I returned this week from nearly a full year researching mass protest in Bolivia. As luck would have it, 2010 has seen protests in greater numbers (67 per month!) than any year since 1971 , when the Center for Studies of Economic and Social Reality (Centro de Estudios de la Realidad Económica y Social) began keeping records on the subject. And based on both a comparative look at Bolivian history and pure population growth, it’s safe to extend that title to the most protests in a single year since the beginning of the 19th century, or even Bolivia’s history as an independent country.
Unlike 2003 and 2005, Bolivian protests did not mount into an overarching national wave capable of toppling a sitting government. However, many of the forces involved in those years are showing increasing independence from President Evo Morales and the Movement towards Socialism (MAS) party. Morales was ratified by a 64% majority in the December 2009 presidential elections and his party won the mayor’s office in nearly two-thirds of the country’s 337 municipalities in the April 2010 elections. However, this year many of the voters who backed the MAS in national fights showed their willingness to take to the streets to denounce its policies. Meanwhile, the MAS itself mobilized its base in a spectacular welcome to a global summit of climate change activists and against a 2011 workers’ strike.
Here, then, are the one election and ten mass mobilizations that defined the past year.
Bolivia’s television networks are reporting an overwhelming MAS victory in today’s elections, based on exit polls at “the mouth of the voting urns.” While the victory was not in much doubt, reports indicate that the MAS won a higher than expected 62-63% to Manfred Reyes Villa/PPB’s 23-24% (figures vary among the Red ATB, Unitel, and Los Tiempos). The MAS victory is reported to extend to 6 departments including Tarija (traditionally a part of the right-leaning Media Luna) and Chuquisaca (where MAS lost departmental elections, but won two national referenda in the last eighteen months). The television network Unitel is projecting that MAS will win 25 of the 36 seats in the Bolivian Senate, giving it an absolute and unblockable majority.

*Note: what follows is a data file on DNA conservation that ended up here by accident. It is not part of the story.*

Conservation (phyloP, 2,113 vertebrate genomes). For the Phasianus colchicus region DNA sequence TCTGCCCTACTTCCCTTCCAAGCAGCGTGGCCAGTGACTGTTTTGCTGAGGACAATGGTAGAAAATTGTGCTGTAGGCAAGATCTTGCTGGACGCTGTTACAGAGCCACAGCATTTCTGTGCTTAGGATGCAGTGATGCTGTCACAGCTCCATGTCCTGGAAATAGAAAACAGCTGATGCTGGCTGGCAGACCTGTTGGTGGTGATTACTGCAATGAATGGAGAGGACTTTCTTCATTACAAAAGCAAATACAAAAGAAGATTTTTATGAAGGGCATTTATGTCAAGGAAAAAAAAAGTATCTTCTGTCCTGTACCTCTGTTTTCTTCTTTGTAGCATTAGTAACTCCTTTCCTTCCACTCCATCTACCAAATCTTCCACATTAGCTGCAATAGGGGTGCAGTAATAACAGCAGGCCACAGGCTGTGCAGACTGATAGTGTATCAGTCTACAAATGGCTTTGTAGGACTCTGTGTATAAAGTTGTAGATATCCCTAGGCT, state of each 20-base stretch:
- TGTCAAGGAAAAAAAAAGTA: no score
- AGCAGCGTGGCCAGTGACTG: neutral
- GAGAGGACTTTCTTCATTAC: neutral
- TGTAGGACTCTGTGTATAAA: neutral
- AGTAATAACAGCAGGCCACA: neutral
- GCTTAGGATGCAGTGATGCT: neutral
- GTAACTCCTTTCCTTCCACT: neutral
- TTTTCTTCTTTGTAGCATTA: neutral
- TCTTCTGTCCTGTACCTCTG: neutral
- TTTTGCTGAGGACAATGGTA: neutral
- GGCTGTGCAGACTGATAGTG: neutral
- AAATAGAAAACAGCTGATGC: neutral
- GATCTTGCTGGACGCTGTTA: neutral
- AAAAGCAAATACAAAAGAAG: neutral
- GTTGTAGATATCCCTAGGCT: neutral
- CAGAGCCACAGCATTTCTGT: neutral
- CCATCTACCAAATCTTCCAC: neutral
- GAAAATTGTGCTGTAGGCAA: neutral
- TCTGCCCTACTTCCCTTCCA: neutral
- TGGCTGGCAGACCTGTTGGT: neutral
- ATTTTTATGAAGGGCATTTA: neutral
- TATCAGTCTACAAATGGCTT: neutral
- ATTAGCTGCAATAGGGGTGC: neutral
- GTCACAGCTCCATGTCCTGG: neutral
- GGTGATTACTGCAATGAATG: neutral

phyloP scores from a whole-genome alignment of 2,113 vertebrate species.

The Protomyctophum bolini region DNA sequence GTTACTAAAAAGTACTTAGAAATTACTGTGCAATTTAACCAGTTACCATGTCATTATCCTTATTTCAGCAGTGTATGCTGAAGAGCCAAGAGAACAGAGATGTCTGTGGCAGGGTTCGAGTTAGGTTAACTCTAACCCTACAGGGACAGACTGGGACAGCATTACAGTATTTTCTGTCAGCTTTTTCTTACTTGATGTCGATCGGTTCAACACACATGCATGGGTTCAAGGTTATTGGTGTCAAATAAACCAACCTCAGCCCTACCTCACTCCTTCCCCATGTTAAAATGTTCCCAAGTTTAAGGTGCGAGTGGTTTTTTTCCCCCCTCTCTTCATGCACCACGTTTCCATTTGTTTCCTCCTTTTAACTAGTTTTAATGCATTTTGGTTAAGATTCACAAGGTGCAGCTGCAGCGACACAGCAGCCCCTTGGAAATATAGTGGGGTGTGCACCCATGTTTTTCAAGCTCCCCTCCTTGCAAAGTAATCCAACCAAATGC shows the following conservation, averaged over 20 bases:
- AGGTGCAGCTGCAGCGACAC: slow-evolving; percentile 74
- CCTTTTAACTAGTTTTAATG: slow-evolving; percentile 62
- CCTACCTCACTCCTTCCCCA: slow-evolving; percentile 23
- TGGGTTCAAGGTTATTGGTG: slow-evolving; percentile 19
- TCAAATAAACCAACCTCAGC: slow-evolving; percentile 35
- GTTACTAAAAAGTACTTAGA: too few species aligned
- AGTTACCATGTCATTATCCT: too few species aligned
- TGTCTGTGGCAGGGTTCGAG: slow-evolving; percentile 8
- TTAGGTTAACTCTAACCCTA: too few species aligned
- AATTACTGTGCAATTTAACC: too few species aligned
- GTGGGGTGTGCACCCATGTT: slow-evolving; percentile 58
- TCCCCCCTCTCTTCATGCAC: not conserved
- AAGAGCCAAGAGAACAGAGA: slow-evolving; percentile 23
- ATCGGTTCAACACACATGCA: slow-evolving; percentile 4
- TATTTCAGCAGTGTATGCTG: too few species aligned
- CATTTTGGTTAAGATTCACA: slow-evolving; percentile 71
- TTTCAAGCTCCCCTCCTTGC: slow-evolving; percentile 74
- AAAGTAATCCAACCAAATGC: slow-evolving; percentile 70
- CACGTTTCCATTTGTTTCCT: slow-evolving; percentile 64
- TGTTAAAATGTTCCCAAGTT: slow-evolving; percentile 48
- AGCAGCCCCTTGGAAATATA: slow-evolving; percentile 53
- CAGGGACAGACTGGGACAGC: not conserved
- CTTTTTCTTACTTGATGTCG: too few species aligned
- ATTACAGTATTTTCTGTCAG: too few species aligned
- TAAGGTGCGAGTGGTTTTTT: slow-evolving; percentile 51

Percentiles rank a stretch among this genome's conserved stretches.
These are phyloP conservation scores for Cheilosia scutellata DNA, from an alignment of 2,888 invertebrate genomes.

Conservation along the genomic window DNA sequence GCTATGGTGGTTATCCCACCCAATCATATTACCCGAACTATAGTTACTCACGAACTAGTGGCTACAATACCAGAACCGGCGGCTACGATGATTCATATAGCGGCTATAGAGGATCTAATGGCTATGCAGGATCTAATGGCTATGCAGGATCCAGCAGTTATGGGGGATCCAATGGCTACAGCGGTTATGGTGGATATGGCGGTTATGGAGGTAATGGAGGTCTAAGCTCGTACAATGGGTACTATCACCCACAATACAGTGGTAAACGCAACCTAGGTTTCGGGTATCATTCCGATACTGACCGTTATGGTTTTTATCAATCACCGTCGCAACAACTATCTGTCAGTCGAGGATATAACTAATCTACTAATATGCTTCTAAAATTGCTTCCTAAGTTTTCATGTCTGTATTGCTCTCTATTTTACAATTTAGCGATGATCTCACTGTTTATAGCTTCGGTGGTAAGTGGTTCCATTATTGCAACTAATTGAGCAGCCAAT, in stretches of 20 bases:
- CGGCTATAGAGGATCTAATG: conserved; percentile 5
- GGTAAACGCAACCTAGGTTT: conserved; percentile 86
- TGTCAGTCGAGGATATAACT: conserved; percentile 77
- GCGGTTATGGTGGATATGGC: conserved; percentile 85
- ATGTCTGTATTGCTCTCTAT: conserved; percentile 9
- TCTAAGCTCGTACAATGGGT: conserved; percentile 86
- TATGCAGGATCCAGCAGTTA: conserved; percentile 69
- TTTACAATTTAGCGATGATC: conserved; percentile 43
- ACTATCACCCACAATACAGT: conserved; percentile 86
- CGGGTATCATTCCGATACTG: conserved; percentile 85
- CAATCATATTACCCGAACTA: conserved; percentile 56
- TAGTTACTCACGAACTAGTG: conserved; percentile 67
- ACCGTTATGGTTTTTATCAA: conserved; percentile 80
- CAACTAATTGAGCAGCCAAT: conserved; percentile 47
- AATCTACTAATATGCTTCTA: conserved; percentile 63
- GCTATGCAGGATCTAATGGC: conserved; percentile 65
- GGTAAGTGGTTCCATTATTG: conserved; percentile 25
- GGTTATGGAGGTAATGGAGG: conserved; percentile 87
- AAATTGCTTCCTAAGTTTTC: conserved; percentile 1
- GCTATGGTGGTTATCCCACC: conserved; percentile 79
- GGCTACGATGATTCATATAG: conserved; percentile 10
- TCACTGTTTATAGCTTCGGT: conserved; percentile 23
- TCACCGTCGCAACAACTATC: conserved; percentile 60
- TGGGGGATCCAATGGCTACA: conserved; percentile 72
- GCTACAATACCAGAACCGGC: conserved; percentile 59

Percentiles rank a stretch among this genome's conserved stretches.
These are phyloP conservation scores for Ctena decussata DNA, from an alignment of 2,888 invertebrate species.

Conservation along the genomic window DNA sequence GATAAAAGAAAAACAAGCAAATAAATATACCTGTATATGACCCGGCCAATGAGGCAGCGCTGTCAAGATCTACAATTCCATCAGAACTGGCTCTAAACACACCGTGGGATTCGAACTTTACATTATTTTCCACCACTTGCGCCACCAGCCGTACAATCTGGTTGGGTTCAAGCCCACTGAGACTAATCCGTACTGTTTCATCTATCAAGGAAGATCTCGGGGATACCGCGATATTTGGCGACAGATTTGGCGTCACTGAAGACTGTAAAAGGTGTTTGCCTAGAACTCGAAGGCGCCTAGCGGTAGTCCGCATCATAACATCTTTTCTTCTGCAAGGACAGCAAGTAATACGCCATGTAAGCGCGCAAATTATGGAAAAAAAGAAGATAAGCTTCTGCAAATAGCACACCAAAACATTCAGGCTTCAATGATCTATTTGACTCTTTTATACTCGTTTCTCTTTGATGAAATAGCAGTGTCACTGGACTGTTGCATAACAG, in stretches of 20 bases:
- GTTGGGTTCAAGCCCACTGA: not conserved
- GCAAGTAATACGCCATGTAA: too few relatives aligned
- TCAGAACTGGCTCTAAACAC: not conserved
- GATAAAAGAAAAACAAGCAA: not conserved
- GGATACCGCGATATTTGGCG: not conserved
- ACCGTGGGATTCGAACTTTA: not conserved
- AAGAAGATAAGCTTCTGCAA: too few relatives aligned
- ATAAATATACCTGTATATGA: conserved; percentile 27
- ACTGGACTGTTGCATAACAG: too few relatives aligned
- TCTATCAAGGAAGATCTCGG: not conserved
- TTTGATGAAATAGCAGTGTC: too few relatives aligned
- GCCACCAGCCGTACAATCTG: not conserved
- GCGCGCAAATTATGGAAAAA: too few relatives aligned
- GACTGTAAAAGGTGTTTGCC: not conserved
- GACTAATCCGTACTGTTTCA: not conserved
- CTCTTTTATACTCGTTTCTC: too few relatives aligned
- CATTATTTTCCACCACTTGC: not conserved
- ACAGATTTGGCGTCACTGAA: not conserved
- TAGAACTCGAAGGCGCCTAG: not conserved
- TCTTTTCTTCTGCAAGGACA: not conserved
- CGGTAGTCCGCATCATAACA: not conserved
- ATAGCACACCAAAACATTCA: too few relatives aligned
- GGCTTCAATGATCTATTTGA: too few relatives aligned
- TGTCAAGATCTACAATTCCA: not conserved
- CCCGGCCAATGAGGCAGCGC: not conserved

I may play at live blogging this over the next day…
14:40 PST Manfred Reyes Villa (PPB-CN), the leading opposition candidate has just made his first reaction. Reyes Villa is the former governor of Cochabamba, a post he was recalled from by referendum in August 2008. Speaking in Santa Cruz, he tried to reconfigure the national map to that of the height of the right-wing opposition, by noting that if Chuquisaca and Tarija, which joined the solidly pro-MAS departments in voting for Morales and the MAS today, were added to the remaining parts of the Media Luna, the overall five-province vote is projected to show a PPB-CN majority. This is an extreme and hard to justify geographic stretch.
14:50 PST ERBOL, a community radio network is passing on the ATB exit poll results, broken down by province. These shows a close vote in Santa Cruz and Pando in which the PPB-CN leads the MAS, but the margin is within the likely (but unstated) margin of error of the polls.
2009 has been a very different year for Bolivia than 2008, marked more by elections than by the intense street confrontations of late last year. The new Bolivian Constitution was sent to the polls in January 2009 after the referendum was approved under the influence of a march of more than 100,000 people to surround the Bolivian parliament in late 2008.